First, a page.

Folding Eric Joisel’s Penguin:
I decided to fold Eric Joisel’s 3D Penguin as a way to pay my respect to this great artist. Paper the World – which is a project dedicated to spreading simple origami of models that focus on endangered animal species – has shared this very detailed instructional video on folding Eric Joisel’s Penguin. This video shows Joseph Wu explaining the folding process. You will also find the link to the PDF diagram on the same page, in case you prefer following diagrams instead of instructional videos.
Do visit Eric Joisel’s website which has been recently revamped to pay your respects and browse through his magnificent work.
Farewell Monsieur Eric Joisel, you will be missed greatly…
This photo diagram based model, however, is an earlier / old version of Sipho Mabona’s Swallow – in the sense that it has its belly ‘open’. The look of it, otherwise, it is pretty much the same as compared to his newer model. There are no known diagrams or publications of his work and these crease patterns (which he publishes on his site) remain the only way he shares his work. Grizzlyman attended an Origami Convention in Germany in 2009, in which Sipho Mabona taught this model and with practice, he was able to replicate the design.
Paper to use:
You can opt to use any kind of paper, which will fold easily and not tear – Kraft, Kami, Tant or even Tissue foil. The size of the paper should ideally not be less than 6 inches and if it is your first fold, begin with a square sheet of paper measuring 8 inches. Any of these papers will ‘hold’ the folds and the shape and it is up to you to figure out your favorite paper for this model. The paper chosen should be duo colored at best, since there is no color change involved in this model.
For the swallow I folded, I made use of Kami paper measuring 8 inches in size (square). I didn’t refer to the CP but instead made use of grizzlyman’s detailed photo diagram. I wet-folded the model to give it a bit of shape, but as you probably know, Kami is not very good for wet-folding or shaping.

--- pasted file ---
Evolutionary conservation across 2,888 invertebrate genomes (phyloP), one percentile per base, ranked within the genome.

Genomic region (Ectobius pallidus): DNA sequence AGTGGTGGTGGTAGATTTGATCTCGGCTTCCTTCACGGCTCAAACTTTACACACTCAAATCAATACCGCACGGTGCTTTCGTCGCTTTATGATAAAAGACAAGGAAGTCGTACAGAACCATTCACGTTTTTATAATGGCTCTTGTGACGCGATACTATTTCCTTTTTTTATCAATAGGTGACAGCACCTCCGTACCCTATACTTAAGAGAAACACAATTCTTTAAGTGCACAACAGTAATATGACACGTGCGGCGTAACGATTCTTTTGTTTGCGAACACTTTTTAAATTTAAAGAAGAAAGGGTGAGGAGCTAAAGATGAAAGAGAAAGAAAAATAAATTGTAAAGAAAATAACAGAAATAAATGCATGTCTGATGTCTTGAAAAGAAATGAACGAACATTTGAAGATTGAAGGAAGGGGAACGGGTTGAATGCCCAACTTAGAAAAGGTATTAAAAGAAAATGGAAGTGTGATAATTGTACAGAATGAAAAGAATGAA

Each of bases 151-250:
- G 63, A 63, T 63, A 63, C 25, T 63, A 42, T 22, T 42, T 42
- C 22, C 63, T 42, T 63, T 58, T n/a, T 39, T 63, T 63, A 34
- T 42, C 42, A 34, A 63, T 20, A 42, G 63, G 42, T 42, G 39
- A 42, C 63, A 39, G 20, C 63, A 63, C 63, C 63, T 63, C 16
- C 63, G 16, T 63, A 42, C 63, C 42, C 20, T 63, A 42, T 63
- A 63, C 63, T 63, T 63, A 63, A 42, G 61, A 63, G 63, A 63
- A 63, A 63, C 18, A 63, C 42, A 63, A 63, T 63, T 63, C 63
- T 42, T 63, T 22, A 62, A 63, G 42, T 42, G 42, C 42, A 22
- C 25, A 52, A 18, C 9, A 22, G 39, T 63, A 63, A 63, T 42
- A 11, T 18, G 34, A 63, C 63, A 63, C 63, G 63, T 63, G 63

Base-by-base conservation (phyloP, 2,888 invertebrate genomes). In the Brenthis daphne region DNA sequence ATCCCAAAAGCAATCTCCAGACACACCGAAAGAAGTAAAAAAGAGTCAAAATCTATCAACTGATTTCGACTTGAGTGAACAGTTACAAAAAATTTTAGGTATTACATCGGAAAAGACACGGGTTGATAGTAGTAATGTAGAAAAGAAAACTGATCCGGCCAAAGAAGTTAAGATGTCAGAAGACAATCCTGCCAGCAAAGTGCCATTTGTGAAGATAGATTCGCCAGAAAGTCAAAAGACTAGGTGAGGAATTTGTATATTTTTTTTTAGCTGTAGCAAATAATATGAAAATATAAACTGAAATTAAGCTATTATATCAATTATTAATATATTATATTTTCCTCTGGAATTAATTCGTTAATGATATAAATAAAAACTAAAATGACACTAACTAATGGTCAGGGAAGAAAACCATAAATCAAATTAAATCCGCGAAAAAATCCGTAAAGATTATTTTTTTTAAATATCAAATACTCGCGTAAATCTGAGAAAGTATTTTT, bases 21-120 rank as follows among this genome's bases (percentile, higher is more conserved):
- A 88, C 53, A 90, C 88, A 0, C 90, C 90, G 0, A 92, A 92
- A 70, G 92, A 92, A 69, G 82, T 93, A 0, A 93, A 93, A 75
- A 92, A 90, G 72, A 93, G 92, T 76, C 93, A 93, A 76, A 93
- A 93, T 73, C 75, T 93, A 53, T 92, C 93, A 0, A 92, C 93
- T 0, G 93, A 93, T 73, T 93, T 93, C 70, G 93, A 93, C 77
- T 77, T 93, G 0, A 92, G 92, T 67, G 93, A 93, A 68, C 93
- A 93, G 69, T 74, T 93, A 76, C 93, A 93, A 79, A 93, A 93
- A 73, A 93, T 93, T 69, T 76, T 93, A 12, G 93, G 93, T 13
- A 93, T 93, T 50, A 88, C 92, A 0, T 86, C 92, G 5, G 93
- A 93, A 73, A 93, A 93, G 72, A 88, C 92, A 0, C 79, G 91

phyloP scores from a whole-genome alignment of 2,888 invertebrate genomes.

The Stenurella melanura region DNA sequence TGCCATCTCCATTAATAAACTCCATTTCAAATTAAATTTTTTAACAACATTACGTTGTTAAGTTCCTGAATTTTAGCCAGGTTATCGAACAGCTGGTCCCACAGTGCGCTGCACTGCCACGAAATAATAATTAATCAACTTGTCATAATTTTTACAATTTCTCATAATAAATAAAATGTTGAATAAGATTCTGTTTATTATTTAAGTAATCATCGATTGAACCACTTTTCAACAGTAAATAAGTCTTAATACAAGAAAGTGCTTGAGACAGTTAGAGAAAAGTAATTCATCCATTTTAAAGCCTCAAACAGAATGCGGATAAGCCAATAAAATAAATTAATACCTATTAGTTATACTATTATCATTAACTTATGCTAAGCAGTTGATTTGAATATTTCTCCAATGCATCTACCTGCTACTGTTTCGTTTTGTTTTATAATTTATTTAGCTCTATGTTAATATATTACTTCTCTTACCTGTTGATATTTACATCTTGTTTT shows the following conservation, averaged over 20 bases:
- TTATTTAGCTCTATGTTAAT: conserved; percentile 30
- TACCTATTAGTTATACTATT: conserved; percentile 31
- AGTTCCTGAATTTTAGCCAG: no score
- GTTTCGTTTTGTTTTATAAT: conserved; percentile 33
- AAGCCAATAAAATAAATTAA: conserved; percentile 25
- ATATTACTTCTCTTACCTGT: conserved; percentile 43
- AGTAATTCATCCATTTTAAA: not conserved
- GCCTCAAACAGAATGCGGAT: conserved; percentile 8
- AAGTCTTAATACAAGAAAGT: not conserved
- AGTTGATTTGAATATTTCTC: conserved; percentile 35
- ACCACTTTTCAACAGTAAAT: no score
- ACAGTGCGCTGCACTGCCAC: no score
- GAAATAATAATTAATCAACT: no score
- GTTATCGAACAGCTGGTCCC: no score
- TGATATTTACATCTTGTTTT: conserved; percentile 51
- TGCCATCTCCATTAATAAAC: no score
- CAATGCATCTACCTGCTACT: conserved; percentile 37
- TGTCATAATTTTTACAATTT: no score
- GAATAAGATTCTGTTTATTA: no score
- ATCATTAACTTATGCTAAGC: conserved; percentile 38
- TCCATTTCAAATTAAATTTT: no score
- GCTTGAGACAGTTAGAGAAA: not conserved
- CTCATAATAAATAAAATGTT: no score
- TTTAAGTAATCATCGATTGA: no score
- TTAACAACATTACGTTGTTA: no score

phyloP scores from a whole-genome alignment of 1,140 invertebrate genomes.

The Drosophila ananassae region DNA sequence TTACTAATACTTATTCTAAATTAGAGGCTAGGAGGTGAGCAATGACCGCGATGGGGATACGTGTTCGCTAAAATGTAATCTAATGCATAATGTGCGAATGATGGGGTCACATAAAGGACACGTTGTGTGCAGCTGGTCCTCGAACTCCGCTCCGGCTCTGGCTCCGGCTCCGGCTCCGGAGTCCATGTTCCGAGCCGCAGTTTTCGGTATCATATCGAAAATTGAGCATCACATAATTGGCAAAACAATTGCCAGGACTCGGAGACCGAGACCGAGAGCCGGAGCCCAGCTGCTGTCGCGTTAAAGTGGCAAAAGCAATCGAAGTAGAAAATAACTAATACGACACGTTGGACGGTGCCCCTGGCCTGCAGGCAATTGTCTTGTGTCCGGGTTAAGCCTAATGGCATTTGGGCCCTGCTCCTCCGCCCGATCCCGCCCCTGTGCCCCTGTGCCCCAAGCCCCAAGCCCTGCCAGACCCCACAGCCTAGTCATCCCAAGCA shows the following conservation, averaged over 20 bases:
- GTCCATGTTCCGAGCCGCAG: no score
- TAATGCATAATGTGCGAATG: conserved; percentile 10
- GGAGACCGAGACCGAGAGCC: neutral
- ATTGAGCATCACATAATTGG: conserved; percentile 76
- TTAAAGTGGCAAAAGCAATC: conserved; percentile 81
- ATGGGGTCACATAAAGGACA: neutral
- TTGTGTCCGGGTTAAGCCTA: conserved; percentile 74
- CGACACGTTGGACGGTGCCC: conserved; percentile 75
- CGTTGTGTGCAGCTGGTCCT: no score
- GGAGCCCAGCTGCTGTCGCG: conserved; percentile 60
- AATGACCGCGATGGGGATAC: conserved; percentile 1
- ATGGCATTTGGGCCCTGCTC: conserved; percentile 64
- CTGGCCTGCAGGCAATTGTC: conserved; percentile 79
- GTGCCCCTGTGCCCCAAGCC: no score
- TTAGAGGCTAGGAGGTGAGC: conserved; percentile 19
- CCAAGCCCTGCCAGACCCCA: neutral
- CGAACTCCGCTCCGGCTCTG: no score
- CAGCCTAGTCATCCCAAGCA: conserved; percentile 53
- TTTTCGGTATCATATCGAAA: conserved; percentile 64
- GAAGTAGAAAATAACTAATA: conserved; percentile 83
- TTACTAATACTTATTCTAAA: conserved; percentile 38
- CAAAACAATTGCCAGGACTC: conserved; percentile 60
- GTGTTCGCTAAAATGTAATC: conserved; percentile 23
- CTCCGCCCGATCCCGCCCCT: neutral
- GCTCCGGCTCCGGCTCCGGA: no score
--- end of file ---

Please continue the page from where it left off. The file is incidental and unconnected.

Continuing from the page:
This model has 56 steps with some of these repeating for the feet. I have used kraft paper measuring approximately 10 inches in size to fold this model. It took me a bit of time to fold this as I used to spend a little time each day on this. But I guess, this model can be folded well within 2 hours of time.
How to fold the model: Jonakashima has recorded a very good instructional video on folding Songbird I, with the permission of Robert J. Lang. I hope you find it easy to follow.
I am not very pleased with the way the model I have folded has turned out, I think its the kraft paper I used which made the folding of the feet a bit of a problem.
This is a pretty design I found in one of Tomoko Fuse’s books – Shells and Spirals 3. It is folded from a single piece of paper, single side colored and depicts a small butterfly siting atop a round leaf.
The size of the paper is 15 cm or 6 inches, square shaped. I think this is the ideal minimum size of paper which you can start folding this model from. Anything smaller will make it difficult and untidy. You can also try folding this model from common wrapping paper or any other paper of your choice as long as it is no stiff or too thick to fold.
One thing you need to be careful about, though, is the direction of the creases you make at the beginning. If the direction changes in your attempt at pre-creasing, it will create problems at the time of collapsing the model at the end. I have also curved the wingtips of the butterfly for added effect, as you can see in the image above.